For a long time I (and many others) have been saying that developing for the iPhone is not the same as developing for what's commonly referred to as "mobile".
By creating something (app or website) that specifically targets the iPhone developers do not have to deal with many of the problems and challenges experienced when creating applications or websites which run on a wide variety of mobile devices.
Arguably the number of iPhones in use has meant that by targeting the iPhone you can still have the same number of potential users as if you targetted a number of different devices but without some of those headaches.
Of course, I'm not saying that developing an app that works on the various generations of iPhone and iPod Touch is without challenges due to variations in functionality available from the SDK or the actual device. e.g. not including 'phone' or camera related functionality on the iPod Touch. It's just that as of today those challenges just got a lot bigger.
I'm not going to go into great detail here as I'm working on a larger, more complete discussion of the issues you may face. However, here are a few questions to get you thinking:
- Do you dectect visitors to your web site using an iPhone and show them something different?
Do you show them an optimised version? How will that optimised version cope with being displayed at 1024x768 (or 768x1024)? Are you sure that your detction can tell the iPhone and iPad apart? does it matter?
- Do you not show some information on screen because of the limited available real estate? Could you redesign your pages/views to make better use of the increased space available on the iPad?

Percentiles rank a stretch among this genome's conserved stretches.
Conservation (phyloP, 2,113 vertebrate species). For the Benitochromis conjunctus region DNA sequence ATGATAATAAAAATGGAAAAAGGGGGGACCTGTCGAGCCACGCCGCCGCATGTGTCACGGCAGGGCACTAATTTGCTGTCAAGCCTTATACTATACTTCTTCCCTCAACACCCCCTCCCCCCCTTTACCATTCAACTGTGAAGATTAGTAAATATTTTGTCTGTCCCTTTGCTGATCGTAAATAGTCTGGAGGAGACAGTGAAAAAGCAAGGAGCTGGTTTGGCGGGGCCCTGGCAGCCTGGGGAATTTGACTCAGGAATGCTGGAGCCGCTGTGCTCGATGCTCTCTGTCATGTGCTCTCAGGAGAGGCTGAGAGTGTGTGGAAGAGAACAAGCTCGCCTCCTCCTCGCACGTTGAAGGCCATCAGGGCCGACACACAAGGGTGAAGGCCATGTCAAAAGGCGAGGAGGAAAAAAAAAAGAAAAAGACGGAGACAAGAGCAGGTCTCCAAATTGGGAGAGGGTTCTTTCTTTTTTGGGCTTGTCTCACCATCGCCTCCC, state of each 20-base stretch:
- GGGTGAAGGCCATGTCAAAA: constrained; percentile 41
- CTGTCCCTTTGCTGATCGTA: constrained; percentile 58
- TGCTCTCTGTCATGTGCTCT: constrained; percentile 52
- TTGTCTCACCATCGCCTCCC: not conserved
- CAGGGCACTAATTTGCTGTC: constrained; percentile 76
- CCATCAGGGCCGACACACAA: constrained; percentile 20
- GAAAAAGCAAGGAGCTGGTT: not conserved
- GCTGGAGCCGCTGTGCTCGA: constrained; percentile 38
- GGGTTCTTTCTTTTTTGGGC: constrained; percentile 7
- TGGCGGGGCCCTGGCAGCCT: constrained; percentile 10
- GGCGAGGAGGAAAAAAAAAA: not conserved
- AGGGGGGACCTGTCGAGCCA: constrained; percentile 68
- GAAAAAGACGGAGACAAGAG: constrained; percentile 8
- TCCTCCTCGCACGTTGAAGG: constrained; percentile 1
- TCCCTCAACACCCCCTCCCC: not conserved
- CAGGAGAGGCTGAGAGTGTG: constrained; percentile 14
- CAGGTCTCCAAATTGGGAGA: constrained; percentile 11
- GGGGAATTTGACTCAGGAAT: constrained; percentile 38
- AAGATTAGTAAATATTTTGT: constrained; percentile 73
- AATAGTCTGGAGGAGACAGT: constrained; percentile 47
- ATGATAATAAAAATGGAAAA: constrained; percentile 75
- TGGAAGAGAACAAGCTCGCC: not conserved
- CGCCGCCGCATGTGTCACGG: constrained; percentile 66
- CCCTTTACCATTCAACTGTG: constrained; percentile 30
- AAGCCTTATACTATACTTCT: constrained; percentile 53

- Can you display information in a better/clearer way with more space available?
- With more space do you want to change what is displayed based on orientation? Possibly similar to the way the iPad email client does.
- More space on screen means you can show larger, more detailed images. But how are you going to show an image of appropriate detail for different size screens? Can you afford just to let the browser resize larger images for you? Is that what's best for the user? What if the difference is in the resolution of dowloaded video? Does the increased time (and cost) of always downloading the larger file matter?
- Can you do somethign new with the iPad which you weren't able to do on the iPhone? Maybe something that you considered for the iPhone but wasn't practical based on a restriction or limitation that doesn't apply to the iPad.
- Does the size of the iPad mean it's likely to be used in differeent places/ways that the iPhone typically is? It's propbably to early to say for sure, but does this change in context mean that you wish to design your application or web site to be better suited to this different context? This may mean making different features or options available.
Can you afford to do nothing?
Despite what you may think of my opinion, what does the fact that Apple have redesigned all their apps for the iPad say?
If you are an iPhone developer the very next thing you should do is read Apple's "Introducing Universal Applications for iPhone OS" and start preparing for the new wave of challenges ahead.
I'm not in a position to pass judgement or share an opinion on the iPad at the moment as I haven't used one. It sure looks interesting and I'd be keen to try one out though.
Are you a Windows Phone developer? If so, you could be getting rewards for the apps you build and the success they achieve by joining Nokia's DVLUP program.